The Eastern State Penitentiary is a former American prison in Philadelphia, Pennsylvania. It is located in the Fairmount section of Philadelphia and was operational from 1829 until 1971. The penitentiary refined the revolutionary system of separate incarceration first pioneered at the Walnut Street Jail which emphasized principles of reform rather than punishment.
Notorious criminals such as bank robber Willie Sutton and Al Capone were held inside its unique wagon wheel design. When the building was erected it was the largest and most expensive public structure ever constructed, quickly becoming a model for more than 300 prisons worldwide.
The prison was closed and abandoned in 1971. Many prisoners and guards were transferred to Graterford Prison, northwest of Eastern State. The City of Philadelphia purchased the property with the intention of redeveloping it. The site had several proposals, including a mall, and a luxury apartment complex surrounded by the old prison walls.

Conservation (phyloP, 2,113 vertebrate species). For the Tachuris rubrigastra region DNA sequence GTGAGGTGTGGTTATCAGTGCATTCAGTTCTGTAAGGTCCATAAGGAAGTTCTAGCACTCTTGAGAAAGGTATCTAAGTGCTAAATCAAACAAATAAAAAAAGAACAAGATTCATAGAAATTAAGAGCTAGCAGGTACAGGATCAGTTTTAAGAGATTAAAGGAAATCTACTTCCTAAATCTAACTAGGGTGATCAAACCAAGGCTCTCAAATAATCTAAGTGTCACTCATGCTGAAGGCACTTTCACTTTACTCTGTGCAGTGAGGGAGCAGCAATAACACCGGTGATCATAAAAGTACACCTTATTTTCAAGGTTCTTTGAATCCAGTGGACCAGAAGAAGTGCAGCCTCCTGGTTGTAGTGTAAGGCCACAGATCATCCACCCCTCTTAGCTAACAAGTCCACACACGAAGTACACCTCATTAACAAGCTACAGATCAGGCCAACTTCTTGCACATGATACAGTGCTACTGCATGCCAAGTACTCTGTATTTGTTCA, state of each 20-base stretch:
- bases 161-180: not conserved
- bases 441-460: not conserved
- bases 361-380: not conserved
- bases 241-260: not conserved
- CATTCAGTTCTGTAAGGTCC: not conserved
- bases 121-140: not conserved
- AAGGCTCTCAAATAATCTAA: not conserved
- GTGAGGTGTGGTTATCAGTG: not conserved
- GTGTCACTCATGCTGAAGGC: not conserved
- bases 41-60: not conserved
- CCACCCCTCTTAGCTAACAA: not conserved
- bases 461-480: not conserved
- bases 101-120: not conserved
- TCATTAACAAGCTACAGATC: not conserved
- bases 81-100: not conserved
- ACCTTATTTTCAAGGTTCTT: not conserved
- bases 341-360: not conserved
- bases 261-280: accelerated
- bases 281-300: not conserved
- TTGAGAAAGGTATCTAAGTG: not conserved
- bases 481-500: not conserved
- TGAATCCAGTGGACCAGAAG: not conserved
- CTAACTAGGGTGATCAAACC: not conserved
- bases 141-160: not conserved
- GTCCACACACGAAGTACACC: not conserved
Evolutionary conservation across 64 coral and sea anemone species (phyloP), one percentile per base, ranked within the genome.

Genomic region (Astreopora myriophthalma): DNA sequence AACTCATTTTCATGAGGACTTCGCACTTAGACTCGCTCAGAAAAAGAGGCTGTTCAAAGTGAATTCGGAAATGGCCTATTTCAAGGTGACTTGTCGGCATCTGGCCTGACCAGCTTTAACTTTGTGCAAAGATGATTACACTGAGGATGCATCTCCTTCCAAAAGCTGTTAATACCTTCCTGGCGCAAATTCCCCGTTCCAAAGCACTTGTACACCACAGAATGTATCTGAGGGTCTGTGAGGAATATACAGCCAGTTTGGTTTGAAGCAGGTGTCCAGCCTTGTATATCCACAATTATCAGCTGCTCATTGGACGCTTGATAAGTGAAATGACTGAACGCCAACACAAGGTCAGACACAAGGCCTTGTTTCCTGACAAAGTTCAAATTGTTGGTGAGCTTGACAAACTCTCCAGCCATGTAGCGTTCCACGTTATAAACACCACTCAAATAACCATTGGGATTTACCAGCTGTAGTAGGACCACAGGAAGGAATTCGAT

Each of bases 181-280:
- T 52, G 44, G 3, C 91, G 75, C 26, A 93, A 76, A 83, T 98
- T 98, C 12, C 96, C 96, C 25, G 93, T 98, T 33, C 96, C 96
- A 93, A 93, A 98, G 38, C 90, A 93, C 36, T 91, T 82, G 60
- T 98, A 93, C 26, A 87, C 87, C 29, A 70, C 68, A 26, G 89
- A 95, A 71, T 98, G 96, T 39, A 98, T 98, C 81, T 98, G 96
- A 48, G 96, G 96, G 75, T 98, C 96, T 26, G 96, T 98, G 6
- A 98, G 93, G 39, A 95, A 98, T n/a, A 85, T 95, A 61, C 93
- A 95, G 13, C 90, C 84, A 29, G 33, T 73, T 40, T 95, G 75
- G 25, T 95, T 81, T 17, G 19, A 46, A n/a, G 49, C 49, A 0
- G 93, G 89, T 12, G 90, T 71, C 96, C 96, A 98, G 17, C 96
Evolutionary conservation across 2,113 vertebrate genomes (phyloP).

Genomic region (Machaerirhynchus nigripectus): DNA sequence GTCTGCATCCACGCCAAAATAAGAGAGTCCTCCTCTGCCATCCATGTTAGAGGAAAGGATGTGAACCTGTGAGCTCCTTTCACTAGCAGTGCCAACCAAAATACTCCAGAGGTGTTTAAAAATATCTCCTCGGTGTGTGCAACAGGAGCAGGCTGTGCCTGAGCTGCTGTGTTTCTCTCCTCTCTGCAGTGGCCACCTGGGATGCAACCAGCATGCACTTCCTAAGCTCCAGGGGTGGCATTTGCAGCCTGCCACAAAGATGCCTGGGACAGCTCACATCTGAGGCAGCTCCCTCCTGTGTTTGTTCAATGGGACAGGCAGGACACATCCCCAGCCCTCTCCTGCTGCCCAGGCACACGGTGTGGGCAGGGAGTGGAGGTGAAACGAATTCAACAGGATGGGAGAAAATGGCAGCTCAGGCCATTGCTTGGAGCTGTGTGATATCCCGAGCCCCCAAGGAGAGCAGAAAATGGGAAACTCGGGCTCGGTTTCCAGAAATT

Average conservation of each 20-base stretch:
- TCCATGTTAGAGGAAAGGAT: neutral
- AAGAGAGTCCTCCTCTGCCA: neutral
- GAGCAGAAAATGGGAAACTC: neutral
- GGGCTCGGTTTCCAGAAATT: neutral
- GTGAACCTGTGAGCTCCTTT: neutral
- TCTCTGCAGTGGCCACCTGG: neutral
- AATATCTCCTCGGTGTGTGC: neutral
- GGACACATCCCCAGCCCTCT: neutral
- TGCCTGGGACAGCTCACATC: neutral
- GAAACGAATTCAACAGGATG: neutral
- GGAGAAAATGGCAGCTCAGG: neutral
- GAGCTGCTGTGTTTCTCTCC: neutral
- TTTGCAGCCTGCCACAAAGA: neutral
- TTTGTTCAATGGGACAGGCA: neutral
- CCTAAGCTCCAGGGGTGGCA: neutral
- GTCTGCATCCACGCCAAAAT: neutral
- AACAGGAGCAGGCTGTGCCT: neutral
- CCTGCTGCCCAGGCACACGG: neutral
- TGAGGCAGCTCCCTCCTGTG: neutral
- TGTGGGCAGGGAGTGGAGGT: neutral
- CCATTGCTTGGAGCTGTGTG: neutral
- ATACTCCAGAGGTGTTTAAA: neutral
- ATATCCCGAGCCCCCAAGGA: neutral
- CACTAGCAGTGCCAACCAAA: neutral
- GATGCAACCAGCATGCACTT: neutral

Currently Eastern State Penitentiary operates as a museum and historic site, open year-round. Guided tours are offered during the winter, and during the warmer months, self-guided tours are also available. The facility has been kept in "preserved ruin", meaning no significant attempts have been made at renovations or restoration.